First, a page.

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Friday, February 5, 1999 Published at 16:01 GMT

Analysis: Dayton revisited?

Rambouillet castle near Paris: Venue for another try at peace

By World Affairs Correspondent Nick Childs

The attempt to persuade the two warring sides in the Kosovo conflict to discuss a peace deal at talks in France has prompted parallels with the Dayton process of 1995 which ended the war in Bosnia.

But can the formula be repeated, and how valid is the comparison?

[ image: The six-nation Contact Group says it has learnt the lessons of the past]
The six-nation Contact Group says it has learnt the lessons of the past
There has been much criticism of supposed international procrastination over Kosovo, but Western diplomats say they have learnt the lessons of Bosnia.

Among the signs of that, they say, are the Dayton-style peace talks to which the warring parties have been summoned, and the very tight deadlines the Contact Group and Nato have imposed.

But whether those talks get off the ground and make any progress is still very uncertain.

Kosovo Section
With Dayton, the West had already intervened with air strikes.

There was a ceasefire in place, and the Serb side may have been forced to agree to the ceasefire and go to the negotiating table because the fighting on the ground seemed to be going against them.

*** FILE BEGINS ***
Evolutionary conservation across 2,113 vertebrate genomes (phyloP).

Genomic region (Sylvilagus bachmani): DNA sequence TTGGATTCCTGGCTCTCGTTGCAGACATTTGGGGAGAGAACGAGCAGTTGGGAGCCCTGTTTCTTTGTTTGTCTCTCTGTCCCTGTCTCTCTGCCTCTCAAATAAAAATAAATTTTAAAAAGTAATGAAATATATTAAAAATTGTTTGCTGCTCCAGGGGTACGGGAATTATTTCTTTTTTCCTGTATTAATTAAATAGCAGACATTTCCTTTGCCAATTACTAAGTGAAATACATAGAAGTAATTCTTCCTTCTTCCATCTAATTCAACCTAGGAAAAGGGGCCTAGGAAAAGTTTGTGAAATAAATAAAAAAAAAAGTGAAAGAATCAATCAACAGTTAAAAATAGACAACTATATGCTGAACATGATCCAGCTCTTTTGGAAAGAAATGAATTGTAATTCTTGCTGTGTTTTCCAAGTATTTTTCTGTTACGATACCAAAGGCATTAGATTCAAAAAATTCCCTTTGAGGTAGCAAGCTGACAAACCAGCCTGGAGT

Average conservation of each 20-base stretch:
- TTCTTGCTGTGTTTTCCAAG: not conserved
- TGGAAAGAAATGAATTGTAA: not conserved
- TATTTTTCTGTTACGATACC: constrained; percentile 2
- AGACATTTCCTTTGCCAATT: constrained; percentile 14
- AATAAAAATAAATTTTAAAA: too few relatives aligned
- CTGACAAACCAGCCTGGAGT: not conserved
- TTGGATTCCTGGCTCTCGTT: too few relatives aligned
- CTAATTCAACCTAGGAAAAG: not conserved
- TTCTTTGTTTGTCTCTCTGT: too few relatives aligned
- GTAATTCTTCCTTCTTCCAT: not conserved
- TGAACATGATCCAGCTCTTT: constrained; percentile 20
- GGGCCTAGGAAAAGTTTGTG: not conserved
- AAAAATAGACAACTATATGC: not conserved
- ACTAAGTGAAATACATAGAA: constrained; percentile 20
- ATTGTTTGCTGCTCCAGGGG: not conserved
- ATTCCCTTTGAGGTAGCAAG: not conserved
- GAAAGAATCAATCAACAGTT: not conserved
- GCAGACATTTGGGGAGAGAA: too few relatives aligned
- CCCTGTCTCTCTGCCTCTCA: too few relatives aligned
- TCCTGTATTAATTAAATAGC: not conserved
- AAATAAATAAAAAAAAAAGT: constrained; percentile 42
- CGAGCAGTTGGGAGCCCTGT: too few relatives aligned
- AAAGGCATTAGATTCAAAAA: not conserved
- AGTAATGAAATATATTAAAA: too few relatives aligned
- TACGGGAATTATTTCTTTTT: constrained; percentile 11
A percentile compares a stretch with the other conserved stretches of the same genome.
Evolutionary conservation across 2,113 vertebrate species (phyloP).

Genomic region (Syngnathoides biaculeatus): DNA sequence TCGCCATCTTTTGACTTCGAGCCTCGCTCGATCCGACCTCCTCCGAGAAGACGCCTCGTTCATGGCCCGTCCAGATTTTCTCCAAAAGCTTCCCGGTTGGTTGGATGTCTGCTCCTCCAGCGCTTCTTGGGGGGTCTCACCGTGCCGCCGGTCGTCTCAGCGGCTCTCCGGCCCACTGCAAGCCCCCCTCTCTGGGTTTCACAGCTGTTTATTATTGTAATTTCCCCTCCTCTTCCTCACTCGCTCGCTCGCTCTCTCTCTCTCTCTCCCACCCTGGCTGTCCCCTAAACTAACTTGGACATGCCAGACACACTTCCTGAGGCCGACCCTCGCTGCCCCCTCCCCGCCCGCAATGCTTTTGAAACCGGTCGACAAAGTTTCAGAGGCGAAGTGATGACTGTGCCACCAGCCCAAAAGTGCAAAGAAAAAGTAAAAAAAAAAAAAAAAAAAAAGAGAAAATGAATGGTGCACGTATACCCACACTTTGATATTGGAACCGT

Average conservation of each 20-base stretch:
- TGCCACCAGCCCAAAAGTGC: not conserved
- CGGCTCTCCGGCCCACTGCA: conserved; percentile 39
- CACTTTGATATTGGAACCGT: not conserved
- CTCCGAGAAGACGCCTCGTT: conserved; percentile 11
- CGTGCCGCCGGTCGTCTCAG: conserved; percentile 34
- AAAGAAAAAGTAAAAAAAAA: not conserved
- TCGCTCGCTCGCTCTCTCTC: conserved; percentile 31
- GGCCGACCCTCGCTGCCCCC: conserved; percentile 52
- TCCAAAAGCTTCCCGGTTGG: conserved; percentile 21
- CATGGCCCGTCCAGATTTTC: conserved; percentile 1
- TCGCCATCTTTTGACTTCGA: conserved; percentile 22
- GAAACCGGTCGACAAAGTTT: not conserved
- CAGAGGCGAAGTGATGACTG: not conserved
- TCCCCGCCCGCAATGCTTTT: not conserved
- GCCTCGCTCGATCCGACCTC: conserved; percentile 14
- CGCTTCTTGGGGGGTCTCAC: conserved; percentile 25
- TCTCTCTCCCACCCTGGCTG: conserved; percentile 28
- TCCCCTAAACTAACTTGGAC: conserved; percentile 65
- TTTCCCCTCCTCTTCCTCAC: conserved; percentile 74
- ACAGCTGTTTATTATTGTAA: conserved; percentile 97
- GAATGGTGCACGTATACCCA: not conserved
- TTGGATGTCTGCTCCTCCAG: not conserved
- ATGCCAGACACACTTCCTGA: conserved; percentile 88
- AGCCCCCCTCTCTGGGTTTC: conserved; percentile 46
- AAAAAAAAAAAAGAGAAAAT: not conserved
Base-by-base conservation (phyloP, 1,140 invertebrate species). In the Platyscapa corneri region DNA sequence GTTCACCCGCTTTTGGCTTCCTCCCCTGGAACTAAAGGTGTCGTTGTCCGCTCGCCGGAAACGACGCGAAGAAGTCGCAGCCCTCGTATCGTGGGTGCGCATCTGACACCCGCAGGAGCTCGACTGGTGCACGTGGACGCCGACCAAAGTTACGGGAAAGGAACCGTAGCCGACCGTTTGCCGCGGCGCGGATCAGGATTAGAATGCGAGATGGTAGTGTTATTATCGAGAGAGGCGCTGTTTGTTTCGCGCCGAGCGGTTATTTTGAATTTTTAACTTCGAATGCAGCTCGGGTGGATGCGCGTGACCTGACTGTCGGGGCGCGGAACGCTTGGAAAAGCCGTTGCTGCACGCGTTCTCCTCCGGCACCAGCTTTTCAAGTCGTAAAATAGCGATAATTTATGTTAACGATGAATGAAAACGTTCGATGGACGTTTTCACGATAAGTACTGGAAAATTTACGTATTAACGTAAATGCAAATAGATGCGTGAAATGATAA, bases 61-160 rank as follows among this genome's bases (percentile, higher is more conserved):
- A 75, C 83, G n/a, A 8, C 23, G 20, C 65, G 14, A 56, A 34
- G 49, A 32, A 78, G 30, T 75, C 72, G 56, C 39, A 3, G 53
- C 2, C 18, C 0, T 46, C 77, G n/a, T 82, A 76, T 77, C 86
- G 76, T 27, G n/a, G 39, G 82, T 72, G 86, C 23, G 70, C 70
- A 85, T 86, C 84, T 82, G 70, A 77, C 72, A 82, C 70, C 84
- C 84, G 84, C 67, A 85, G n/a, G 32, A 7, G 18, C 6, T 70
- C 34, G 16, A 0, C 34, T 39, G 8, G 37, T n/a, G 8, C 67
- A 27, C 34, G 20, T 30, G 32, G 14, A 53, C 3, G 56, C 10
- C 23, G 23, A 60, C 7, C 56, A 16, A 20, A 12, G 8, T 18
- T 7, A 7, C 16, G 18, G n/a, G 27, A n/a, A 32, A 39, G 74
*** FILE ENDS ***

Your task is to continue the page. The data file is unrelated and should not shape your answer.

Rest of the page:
[ image: Four years on Nato forces remain in Bosnia]
Four years on Nato forces remain in Bosnia
The Kosovo situation remains much more fluid. Nato may yet have to back up its warnings with some sort of action. But the Alliance also concedes that it will be difficult to put pressure on the KLA.

In the case of Dayton, a detailed plan already existed for a settlement. The same is true for Kosovo - the negotiators would not be starting with a blank sheet of paper.

And, as with Bosnia, the west accepts any settlement will have to be enforced by a sizeable Nato-led force.

The American role

But here the two approaches diverge. Dayton was very much under US auspices, and on US soil. Agreement, when it finally came, was only reached after massive pressure from the Clinton administration.

The Americans have been the driving force again. But the actual talks set for Rambouillet in France appear a more collective effort, with a more prominent role for the Europeans.

[ image: The military situation in the troubled province remains fluid]
The military situation in the troubled province remains fluid
If they do go ahead, the British Foreign Secretary, Robin Cook, and his French counterpart, Hubert Vedrine, will be the formal co-chairmen. The talks will be driven by a joint US, European Union, and Russian team.

That might preserve international coherence. But whether it will have enough diplomatic clout is another matter.

The Americans may yet have to step in again more forcefully.

Also, Dayton was very much a top-level summit. It is unlikely the Yugoslav President, Slobodan Milosevic, will himself go to Rambouillet.

There are doubts, too, as to whether the Kosovo Albanians can produce a cohesive delegation.

Over Kosovo, there is clearly pressure on all sides, including the international community - whose credibility remains on the line.

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